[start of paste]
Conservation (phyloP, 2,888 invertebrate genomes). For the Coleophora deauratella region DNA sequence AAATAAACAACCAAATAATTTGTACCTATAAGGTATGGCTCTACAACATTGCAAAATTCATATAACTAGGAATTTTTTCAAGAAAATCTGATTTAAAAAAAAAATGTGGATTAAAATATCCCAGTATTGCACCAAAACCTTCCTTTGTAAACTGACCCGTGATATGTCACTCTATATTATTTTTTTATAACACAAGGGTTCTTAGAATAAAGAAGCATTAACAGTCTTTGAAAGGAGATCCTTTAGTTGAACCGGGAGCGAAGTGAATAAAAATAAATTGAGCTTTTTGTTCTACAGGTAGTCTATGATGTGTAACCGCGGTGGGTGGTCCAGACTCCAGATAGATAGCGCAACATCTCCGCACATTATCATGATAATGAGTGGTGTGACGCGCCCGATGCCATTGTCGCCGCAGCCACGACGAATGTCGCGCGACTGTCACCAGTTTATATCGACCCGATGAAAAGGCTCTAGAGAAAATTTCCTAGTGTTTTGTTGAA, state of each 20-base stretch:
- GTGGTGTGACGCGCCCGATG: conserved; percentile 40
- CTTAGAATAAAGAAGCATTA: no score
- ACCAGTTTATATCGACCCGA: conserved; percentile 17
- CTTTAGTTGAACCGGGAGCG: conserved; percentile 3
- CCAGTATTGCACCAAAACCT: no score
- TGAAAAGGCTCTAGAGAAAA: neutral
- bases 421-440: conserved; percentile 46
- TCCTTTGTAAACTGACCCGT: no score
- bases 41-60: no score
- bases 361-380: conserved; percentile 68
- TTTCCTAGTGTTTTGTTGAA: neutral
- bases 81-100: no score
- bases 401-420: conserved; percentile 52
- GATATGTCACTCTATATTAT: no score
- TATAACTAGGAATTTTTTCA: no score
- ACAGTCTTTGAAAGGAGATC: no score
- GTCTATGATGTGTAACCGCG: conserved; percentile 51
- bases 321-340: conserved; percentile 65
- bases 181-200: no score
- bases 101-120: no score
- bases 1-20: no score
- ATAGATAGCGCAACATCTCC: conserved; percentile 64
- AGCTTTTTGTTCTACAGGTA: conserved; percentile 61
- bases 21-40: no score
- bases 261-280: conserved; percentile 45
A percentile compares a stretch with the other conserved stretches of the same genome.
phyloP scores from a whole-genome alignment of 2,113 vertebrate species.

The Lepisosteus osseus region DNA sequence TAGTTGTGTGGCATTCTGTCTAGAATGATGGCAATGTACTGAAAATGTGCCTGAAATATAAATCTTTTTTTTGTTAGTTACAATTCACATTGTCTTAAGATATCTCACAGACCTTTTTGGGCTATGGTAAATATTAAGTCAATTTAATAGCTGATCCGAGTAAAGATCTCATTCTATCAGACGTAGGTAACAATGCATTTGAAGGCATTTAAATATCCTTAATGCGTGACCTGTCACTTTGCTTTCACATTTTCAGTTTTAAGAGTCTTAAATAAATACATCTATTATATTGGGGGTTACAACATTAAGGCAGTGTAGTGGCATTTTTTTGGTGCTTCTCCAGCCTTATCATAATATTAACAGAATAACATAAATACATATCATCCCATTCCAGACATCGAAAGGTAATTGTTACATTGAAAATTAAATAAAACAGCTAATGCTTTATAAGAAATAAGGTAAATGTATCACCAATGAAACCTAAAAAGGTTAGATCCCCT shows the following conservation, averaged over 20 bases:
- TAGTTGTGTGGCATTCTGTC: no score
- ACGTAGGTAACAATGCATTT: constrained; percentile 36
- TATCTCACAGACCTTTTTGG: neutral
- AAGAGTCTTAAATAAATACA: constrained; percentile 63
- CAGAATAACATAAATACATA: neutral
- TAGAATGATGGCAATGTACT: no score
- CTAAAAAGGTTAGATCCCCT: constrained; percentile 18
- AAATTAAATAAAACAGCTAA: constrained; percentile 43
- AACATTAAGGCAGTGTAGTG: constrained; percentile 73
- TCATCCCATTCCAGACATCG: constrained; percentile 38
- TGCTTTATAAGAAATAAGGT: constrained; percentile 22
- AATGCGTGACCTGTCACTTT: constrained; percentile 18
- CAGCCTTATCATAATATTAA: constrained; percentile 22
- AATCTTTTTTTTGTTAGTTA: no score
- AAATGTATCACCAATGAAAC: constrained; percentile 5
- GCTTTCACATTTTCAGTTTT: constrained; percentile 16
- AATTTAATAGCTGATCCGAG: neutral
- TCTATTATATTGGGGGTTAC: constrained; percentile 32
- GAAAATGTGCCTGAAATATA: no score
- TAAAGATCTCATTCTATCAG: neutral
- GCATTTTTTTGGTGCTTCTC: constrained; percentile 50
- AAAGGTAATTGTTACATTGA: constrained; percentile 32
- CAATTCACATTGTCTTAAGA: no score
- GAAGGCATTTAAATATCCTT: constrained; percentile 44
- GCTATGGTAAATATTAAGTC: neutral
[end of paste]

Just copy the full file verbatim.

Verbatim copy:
Conservation (phyloP, 2,888 invertebrate genomes). For the Coleophora deauratella region DNA sequence AAATAAACAACCAAATAATTTGTACCTATAAGGTATGGCTCTACAACATTGCAAAATTCATATAACTAGGAATTTTTTCAAGAAAATCTGATTTAAAAAAAAAATGTGGATTAAAATATCCCAGTATTGCACCAAAACCTTCCTTTGTAAACTGACCCGTGATATGTCACTCTATATTATTTTTTTATAACACAAGGGTTCTTAGAATAAAGAAGCATTAACAGTCTTTGAAAGGAGATCCTTTAGTTGAACCGGGAGCGAAGTGAATAAAAATAAATTGAGCTTTTTGTTCTACAGGTAGTCTATGATGTGTAACCGCGGTGGGTGGTCCAGACTCCAGATAGATAGCGCAACATCTCCGCACATTATCATGATAATGAGTGGTGTGACGCGCCCGATGCCATTGTCGCCGCAGCCACGACGAATGTCGCGCGACTGTCACCAGTTTATATCGACCCGATGAAAAGGCTCTAGAGAAAATTTCCTAGTGTTTTGTTGAA, state of each 20-base stretch:
- GTGGTGTGACGCGCCCGATG: conserved; percentile 40
- CTTAGAATAAAGAAGCATTA: no score
- ACCAGTTTATATCGACCCGA: conserved; percentile 17
- CTTTAGTTGAACCGGGAGCG: conserved; percentile 3
- CCAGTATTGCACCAAAACCT: no score
- TGAAAAGGCTCTAGAGAAAA: neutral
- bases 421-440: conserved; percentile 46
- TCCTTTGTAAACTGACCCGT: no score
- bases 41-60: no score
- bases 361-380: conserved; percentile 68
- TTTCCTAGTGTTTTGTTGAA: neutral
- bases 81-100: no score
- bases 401-420: conserved; percentile 52
- GATATGTCACTCTATATTAT: no score
- TATAACTAGGAATTTTTTCA: no score
- ACAGTCTTTGAAAGGAGATC: no score
- GTCTATGATGTGTAACCGCG: conserved; percentile 51
- bases 321-340: conserved; percentile 65
- bases 181-200: no score
- bases 101-120: no score
- bases 1-20: no score
- ATAGATAGCGCAACATCTCC: conserved; percentile 64
- AGCTTTTTGTTCTACAGGTA: conserved; percentile 61
- bases 21-40: no score
- bases 261-280: conserved; percentile 45
A percentile compares a stretch with the other conserved stretches of the same genome.
phyloP scores from a whole-genome alignment of 2,113 vertebrate species.

The Lepisosteus osseus region DNA sequence TAGTTGTGTGGCATTCTGTCTAGAATGATGGCAATGTACTGAAAATGTGCCTGAAATATAAATCTTTTTTTTGTTAGTTACAATTCACATTGTCTTAAGATATCTCACAGACCTTTTTGGGCTATGGTAAATATTAAGTCAATTTAATAGCTGATCCGAGTAAAGATCTCATTCTATCAGACGTAGGTAACAATGCATTTGAAGGCATTTAAATATCCTTAATGCGTGACCTGTCACTTTGCTTTCACATTTTCAGTTTTAAGAGTCTTAAATAAATACATCTATTATATTGGGGGTTACAACATTAAGGCAGTGTAGTGGCATTTTTTTGGTGCTTCTCCAGCCTTATCATAATATTAACAGAATAACATAAATACATATCATCCCATTCCAGACATCGAAAGGTAATTGTTACATTGAAAATTAAATAAAACAGCTAATGCTTTATAAGAAATAAGGTAAATGTATCACCAATGAAACCTAAAAAGGTTAGATCCCCT shows the following conservation, averaged over 20 bases:
- TAGTTGTGTGGCATTCTGTC: no score
- ACGTAGGTAACAATGCATTT: constrained; percentile 36
- TATCTCACAGACCTTTTTGG: neutral
- AAGAGTCTTAAATAAATACA: constrained; percentile 63
- CAGAATAACATAAATACATA: neutral
- TAGAATGATGGCAATGTACT: no score
- CTAAAAAGGTTAGATCCCCT: constrained; percentile 18
- AAATTAAATAAAACAGCTAA: constrained; percentile 43
- AACATTAAGGCAGTGTAGTG: constrained; percentile 73
- TCATCCCATTCCAGACATCG: constrained; percentile 38
- TGCTTTATAAGAAATAAGGT: constrained; percentile 22
- AATGCGTGACCTGTCACTTT: constrained; percentile 18
- CAGCCTTATCATAATATTAA: constrained; percentile 22
- AATCTTTTTTTTGTTAGTTA: no score
- AAATGTATCACCAATGAAAC: constrained; percentile 5
- GCTTTCACATTTTCAGTTTT: constrained; percentile 16
- AATTTAATAGCTGATCCGAG: neutral
- TCTATTATATTGGGGGTTAC: constrained; percentile 32
- GAAAATGTGCCTGAAATATA: no score
- TAAAGATCTCATTCTATCAG: neutral
- GCATTTTTTTGGTGCTTCTC: constrained; percentile 50
- AAAGGTAATTGTTACATTGA: constrained; percentile 32
- CAATTCACATTGTCTTAAGA: no score
- GAAGGCATTTAAATATCCTT: constrained; percentile 44
- GCTATGGTAAATATTAAGTC: neutral